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142 THE CASE FOR INTERNATIONAL SHARING OF SCIENTIFIC DATA Thursby, Jerry G., Richard Jensen, and Marie G. Thursby, Objectives, characteristics and outcomes of university licensing: A survey of major U.S. universities (2001) 26 Journal of Technology Transfer 59. Treaty on Access to Knowledge (2005), available at (accessed March 10, 2010). Trosow, Samuel E., Copyright Protection for Federally Funded Research: Necessary Incentive or Double Subsidy? (2003) 18, available at (accessed September 12, 2010). Uhlir, Paul, and Peter Schroder, Open data for global science, in Brian Fitzgerald (ed.), Legal Framework for e-Research (Sydney University Press, Sydney, 2008) 188, 209, 216–217. UNESCO, Kronberg Declaration on the Future of Knowledge Acquisition and Sharing (2007), available at (accessed February 26, 2007). Unsworth, John, et al., Our Cultural Commonwealth: The Report of the American Council of Learned Societies Commission on Cyberinfrastructure for the Humanities and Social Sciences (2006) 29, 30. Wang, Linda, Use of images for commercial purposes: Copyright issues under Malaysian laws, in Barbara Hoffman (ed.), Exploiting Images and Image Collections in the New Media: Gold Mine or Legal Minefield? (Kluwer Law International, London, 1999) 86. Woods, Stephanie, Creative Commons – A useful development in the New Zealand copyright sphere? (2008) 14 Canterbury Law Review 38.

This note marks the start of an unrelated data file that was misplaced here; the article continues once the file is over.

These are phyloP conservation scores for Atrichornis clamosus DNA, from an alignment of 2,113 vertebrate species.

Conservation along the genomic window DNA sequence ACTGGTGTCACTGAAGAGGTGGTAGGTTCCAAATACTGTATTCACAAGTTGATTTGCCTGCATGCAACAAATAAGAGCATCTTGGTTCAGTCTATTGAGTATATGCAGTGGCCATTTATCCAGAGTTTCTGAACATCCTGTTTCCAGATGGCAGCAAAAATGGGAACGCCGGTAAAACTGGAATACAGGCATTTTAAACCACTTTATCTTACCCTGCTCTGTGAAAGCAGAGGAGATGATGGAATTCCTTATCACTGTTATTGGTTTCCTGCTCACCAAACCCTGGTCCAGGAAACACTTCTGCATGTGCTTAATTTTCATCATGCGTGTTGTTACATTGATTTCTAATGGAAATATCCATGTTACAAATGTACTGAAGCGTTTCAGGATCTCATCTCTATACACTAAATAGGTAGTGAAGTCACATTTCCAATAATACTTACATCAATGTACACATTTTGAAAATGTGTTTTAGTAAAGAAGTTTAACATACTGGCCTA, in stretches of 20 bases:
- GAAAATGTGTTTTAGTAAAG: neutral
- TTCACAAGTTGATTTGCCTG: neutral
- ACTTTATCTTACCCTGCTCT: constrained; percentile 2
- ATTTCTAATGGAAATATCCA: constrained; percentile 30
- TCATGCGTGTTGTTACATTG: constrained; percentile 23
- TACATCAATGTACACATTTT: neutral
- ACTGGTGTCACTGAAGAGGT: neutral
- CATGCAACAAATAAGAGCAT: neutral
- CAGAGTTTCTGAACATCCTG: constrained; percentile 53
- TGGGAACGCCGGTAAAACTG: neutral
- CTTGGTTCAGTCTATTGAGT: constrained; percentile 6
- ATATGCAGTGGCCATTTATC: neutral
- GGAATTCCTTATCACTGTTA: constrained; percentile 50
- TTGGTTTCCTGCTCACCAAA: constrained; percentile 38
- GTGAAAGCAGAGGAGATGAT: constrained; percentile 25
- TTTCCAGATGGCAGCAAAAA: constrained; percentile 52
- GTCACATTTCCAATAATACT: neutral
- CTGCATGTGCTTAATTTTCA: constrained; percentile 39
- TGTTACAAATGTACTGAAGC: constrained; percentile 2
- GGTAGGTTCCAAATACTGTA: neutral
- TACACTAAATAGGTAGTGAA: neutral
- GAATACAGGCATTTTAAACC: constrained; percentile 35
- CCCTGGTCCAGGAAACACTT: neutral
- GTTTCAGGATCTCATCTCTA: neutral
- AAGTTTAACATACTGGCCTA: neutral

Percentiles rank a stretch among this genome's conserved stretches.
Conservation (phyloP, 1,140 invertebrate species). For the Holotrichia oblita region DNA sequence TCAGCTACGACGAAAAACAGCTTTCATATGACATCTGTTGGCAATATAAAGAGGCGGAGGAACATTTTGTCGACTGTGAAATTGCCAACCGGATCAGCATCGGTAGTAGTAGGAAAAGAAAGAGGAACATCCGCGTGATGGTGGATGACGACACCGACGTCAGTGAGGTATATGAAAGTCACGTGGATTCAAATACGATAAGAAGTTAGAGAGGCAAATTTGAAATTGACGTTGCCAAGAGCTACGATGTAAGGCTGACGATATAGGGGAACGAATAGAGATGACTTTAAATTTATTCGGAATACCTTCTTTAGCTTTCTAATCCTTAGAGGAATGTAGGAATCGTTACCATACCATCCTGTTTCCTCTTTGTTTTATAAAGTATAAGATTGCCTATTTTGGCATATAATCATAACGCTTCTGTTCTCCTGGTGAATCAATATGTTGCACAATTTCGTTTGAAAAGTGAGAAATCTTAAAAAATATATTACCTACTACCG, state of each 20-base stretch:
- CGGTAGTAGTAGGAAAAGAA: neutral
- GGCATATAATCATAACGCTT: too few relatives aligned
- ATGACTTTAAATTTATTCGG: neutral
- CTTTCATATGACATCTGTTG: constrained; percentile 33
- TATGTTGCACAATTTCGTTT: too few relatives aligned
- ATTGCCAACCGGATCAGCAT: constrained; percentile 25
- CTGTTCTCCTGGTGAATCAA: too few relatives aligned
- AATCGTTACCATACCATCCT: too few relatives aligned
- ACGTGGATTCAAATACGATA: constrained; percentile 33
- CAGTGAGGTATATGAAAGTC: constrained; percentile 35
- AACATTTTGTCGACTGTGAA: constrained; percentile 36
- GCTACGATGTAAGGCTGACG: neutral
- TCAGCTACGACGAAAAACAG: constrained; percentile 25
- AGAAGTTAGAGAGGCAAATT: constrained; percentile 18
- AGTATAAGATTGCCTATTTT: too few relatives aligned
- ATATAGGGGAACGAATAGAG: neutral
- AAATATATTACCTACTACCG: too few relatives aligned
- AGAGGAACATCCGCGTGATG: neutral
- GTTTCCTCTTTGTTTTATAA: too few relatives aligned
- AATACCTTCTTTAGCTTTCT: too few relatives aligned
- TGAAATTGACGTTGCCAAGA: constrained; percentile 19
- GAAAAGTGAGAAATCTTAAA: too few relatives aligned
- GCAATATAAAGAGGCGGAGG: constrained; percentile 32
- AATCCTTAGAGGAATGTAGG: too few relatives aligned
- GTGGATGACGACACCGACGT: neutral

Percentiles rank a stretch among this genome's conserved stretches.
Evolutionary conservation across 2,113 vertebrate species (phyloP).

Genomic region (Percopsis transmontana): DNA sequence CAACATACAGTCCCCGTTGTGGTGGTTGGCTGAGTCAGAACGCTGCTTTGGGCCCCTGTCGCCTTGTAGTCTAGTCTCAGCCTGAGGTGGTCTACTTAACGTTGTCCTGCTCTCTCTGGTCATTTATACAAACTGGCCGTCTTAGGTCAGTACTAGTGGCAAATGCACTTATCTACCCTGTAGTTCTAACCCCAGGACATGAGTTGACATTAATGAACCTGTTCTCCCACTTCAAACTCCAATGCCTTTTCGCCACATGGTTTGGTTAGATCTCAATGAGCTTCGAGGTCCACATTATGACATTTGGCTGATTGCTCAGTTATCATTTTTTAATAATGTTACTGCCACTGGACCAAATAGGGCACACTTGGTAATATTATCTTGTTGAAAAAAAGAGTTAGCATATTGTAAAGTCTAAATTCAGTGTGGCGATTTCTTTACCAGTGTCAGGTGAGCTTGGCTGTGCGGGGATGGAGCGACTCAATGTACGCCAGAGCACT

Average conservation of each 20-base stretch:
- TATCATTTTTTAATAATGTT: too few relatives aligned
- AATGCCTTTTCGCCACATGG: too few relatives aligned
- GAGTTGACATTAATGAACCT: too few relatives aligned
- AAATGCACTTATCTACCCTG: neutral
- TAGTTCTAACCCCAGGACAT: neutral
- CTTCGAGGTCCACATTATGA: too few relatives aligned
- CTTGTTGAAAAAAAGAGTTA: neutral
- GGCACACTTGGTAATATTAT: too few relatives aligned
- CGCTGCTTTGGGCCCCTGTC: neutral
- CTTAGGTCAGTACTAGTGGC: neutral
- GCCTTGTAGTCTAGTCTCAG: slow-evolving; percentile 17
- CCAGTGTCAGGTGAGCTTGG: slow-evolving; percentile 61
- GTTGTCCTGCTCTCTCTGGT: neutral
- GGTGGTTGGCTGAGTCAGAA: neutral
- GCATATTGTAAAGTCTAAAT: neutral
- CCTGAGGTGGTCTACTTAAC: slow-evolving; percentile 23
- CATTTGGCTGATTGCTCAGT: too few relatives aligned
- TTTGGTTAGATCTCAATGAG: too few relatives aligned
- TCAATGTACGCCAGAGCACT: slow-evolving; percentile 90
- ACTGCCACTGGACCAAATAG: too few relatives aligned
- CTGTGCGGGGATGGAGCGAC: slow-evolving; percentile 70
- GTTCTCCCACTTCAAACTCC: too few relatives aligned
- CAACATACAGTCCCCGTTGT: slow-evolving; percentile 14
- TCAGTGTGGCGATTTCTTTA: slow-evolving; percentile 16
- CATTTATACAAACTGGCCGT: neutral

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PART FIVE: HOW TO IMPROVE DATA ACCESS AND USE 143 33. DISCUSSION BY THE WORKSHOP PARTICIPANTS PARTICIPANT: My question is addressed to Mr. Schaffer, but I invite everybody on the panel to comment and express their point of view. About a year ago, I read a publication of science metrics, which measures the level of scientific activity in the world, and there were comparisons of different countries. China and Turkey, which you mentioned, show a really high level of scientific activity, but what struck me more was Iran and the huge spike in scientific activities there, especially related to fundamental and natural sciences. Basically, I invite you to comment on this trend related to data-sharing policies and the global nature of data-sharing policies, open data to scientific and research information, and maybe facilitating a dialogue. I am not sure if there are any partnerships between your organizations and Islamic countries apart from Egypt, which was mentioned. I would appreciate your views. MR. SCHAFFER: I will speak on behalf of the Academy of Sciences for the Developing World (TWAS) and others can join. The roots of TWAS and its identity lie in its efforts to build scientific capacity. Much of the work of TWAS over the course of its existence has been devoted to investments and partnerships for capacity building. Most of that has been in training and research. As the capacity of various countries improved, we have moved increasingly toward South-South cooperation. In some areas, we see some lead countries, for example, China in Asia, South Africa in Africa, and Brazil in South America. Our hope is that we can develop South-South cooperation networks, not just in publication output but also in projects that have impact on the ground, and do that by allowing the advancing countries in the South to take the lead in South-South partnerships. One of the critical questions or issues that TWAS is examining is whether countries like China, Brazil, and India will find greater reason to ally with the United States and Europe than with other countries in the developing world. It is that kind of dynamic that is now in play for scientific projects. DR. RUMBLE: I would like to add that if you look at the demographics of the northern African countries all the way into Pakistan, the percentage of people who are under 25 and even under 15 is really startling compared to societies such as ours. I think organizations like TWAS and the United Nations Educational, Scientific and Cultural Organization (UNESCO) have a unique opportunity to affect the young generation through science. There is tremendous opportunity for this generation to get turned on to science and see what it can do for them individually, as well as for the institutions that they cherish and their countries. I certainly hope that catches on. MR. SCHAFFER: There are limits to what organizations like TWAS and UNESCO can do. Some of the discussion this morning was about politics. There are political issues that go beyond science education and training. Still, we can argue that, in some ways, the investments in science can set the stage. Education can set the stage for political change. DR. GRIFFIN: I sponsored three workshops on building a digital library in the Middle East region. One was in 2006 at the New Alexandria Library; one in Rabat, Morocco, in 2007; and another one here in Washington, D.C., on January 24 and 25, 2011. We need to keep in mind when we are talking about individual countries in different parts of the world that there are shared cultural identities that go across national and political boundaries. The general approaches, feelings, and values regarding the way in which they receive the world and the way in which they receive the world through the scientific method is somewhat different in each of these cultures. Therefore, more communication mechanisms need to be established as an intermediate step to what we might be trying to get in the long term. PARTICIPANT: I wanted to get to that issue of incentives that were raised in a couple of talks. It is an important issue, especially because many organizations have been talking about scientific publications and open-access publications. Some of you may remember that maybe a decade or so ago, people were encouraged to do interdisciplinary work, but many people who published in interdisciplinary journals did